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Who will be our next President?

Atal Bihari Vajpayee is not in good shape. He walks like a robot and takes long pauses in speeches.

india Updated: Apr 13, 2007 23:46 IST

My evening mehfil was in full swing. About a dozen men and women, with tongues loosened with liberal helpings of alcoholic beverages. It
consisted of a retired Ambassador who keeps a sharp eye on political developments, a niece-in-law who is a sabjantiwali with an uncanny knack of predicting future events. A lady neighbour who is on first- name terms with the Prime Minister’s family, a few ministers of his Cabinet and detests those who don’t approve of them. And a couple of senior journalists. It was a lively assemblage till suddenly everyone fell silent — a veritable nightmare for any host. To break the deafening silence I blurted out: “Who do you think will be our next President? Kalam is due to retire in three months.”

The mehfil came to life again. Names of possible successors were tossed around: Bhairon Singh Shekhawat, Karan Singh, Amartya Sen, Inder Gujral, Atal Bihari Vajpayee, Veerappa Moily, Anthony, Gopal Gandhi, Manmohan Singh — Abdul Kalam for a second term. As expected, all deny harbouring such ambtions: that is the done thing till it happens. The only exeception was Amitabh Bachchan whose name suddenly made the headlines, as did his strong denial of harbouring any such ambition. In any event if Indians were asked whether they would like to become Rashtrapatis or Amitabh Bachchans, nine out of ten would opt for becoming the star of all stars.

Shekhawat: Plus points — imposing presence, good record of even-handed treatment of Opposition parties. Minus points — RSS and Sangh Parivar affiliations.

Amartya Sen: Plus points — eminent economist, Nobel Laureate, author of Argumentative Indians. It is time we had a Bengali President, we have never had one. Minus points — divorced, remarried, re-divorced, now married to a foreign lady. These things still matter in our conformist society.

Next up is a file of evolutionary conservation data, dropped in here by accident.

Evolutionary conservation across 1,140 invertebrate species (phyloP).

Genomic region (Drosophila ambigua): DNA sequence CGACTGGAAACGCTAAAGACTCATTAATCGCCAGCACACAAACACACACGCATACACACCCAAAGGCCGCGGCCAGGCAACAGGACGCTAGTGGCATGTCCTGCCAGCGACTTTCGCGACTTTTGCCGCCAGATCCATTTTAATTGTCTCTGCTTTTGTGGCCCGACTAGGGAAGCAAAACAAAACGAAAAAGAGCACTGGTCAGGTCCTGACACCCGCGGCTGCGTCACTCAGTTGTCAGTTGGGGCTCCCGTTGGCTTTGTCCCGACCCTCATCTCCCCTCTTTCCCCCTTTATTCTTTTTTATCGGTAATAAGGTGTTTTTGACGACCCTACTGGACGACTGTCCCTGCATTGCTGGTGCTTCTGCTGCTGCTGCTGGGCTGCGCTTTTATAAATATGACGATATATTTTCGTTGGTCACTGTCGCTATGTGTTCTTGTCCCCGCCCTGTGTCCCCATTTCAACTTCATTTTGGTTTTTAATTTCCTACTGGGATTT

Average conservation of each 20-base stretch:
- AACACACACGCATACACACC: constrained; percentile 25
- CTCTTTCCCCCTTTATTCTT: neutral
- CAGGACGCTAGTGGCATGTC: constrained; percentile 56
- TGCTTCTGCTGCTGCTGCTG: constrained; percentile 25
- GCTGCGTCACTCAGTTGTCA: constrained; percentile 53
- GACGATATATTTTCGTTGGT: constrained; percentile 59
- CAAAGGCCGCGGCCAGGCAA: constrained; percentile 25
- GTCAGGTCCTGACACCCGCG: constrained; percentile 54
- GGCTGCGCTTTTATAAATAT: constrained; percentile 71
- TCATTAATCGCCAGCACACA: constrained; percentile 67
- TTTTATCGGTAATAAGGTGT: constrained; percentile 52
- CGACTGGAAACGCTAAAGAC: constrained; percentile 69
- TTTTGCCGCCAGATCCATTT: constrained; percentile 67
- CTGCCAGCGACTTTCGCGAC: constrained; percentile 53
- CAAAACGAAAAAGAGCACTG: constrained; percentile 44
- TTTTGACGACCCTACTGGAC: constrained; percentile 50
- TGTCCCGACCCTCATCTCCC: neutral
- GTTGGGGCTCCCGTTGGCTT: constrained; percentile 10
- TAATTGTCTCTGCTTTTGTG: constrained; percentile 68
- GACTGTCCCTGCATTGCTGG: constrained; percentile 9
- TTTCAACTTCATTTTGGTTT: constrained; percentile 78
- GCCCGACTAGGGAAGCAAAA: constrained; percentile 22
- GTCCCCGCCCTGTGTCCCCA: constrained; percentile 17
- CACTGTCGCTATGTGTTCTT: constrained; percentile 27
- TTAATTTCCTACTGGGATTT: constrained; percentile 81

Gopal Gandhi: Plus points — carried the halo of being Bapu Gandhi’s grandson; good record as a diplomat and author; good performance as Governor of West Bengal. Minus points — not old enough to be President; may become the Vice President before getting the top job.

Karan Singh: Plus points —scholarly, good speaker, pleasant presence, experience of governance and ministerial responsibilities; charming lady wife. Minus points — conscious of his Hindu Rajput lineage; subscribes to superstitious beliefs, self-promoting.

Veerappa Moily (This one was put up by sabjantiwali, who was willing to take any bet on his success.): Plus points — Scheduled Caste, Southerner, much experience of politics, winning manners. Minus points — once involved in a political scam.

Inder Gujral: Plus points — former minister, former ambassador, former Prime Minister, smooth talker. Minus points — not likely to get much support from poli-tical parties.

Atal Bihari Vajpayee: Plus points — former Prime Minister, good orator, though a Sangh icon, not bigoted, pleasant company. Minus points — not in good shape, walks like a robot; takes long pauses in speeches; may not want the job.

Manmohan Singh: Plus points — distinguished academic record, vast experience of administration, economics and finance; good performance as Prime Minister; unquestioned integrity; ability to persuade others to his point of view. Above all, humility. Minus points — may want to retire from politics to return to the groves of academia. In any event, there is little reason for him to swap Prime Ministership for Presidentship while he is still in the PM’s chair.

Abdul Kalam: Plus points — distinguished scientist, Bharat Ratna, the only Rashtrapati to have built up an all-India constituency for himself during his tenure as President. Minus points — one slip about agreeing to impose President’s Rule in Bihar; willing to run for a second term only if asked by all parties to do so, which is unlikely.

A Paradise, that’s Delhi

Humpty Dumpty, hocus pocus, hurly burly
If there is a paradise on earth, it is Delhi
Full of people, overflowing
Markets onto the road going
Full of fumes, full of gases
Full of ultra modern asses
Full of shining, made-up faces
Full of heart and cancer cases
Car and truck and motorcycle
Full of vehicle on the vehicle
Full of jolting, full of stoking
Full of lanes and bylanes choking
Full of housing haywire going
Full of sewage into Jamuna
Full of callous indifference
Full of pastures fast receding
Full of power, and still power crisis
Full of smoothly rising prices
Full of girth and grime and mirth
Our Delhi is a paradise on earth.

(Courtesy: Kuldip Salil, Delhi)


Santa: Banta, Indian cricket team plays better in second innings than in the first innings. Banta: Santa, why don’t the Indian cricket team play the second innings first ?

(Contributed by Vikram Singh, New Delhi)

First Published: Apr 13, 2007 23:41 IST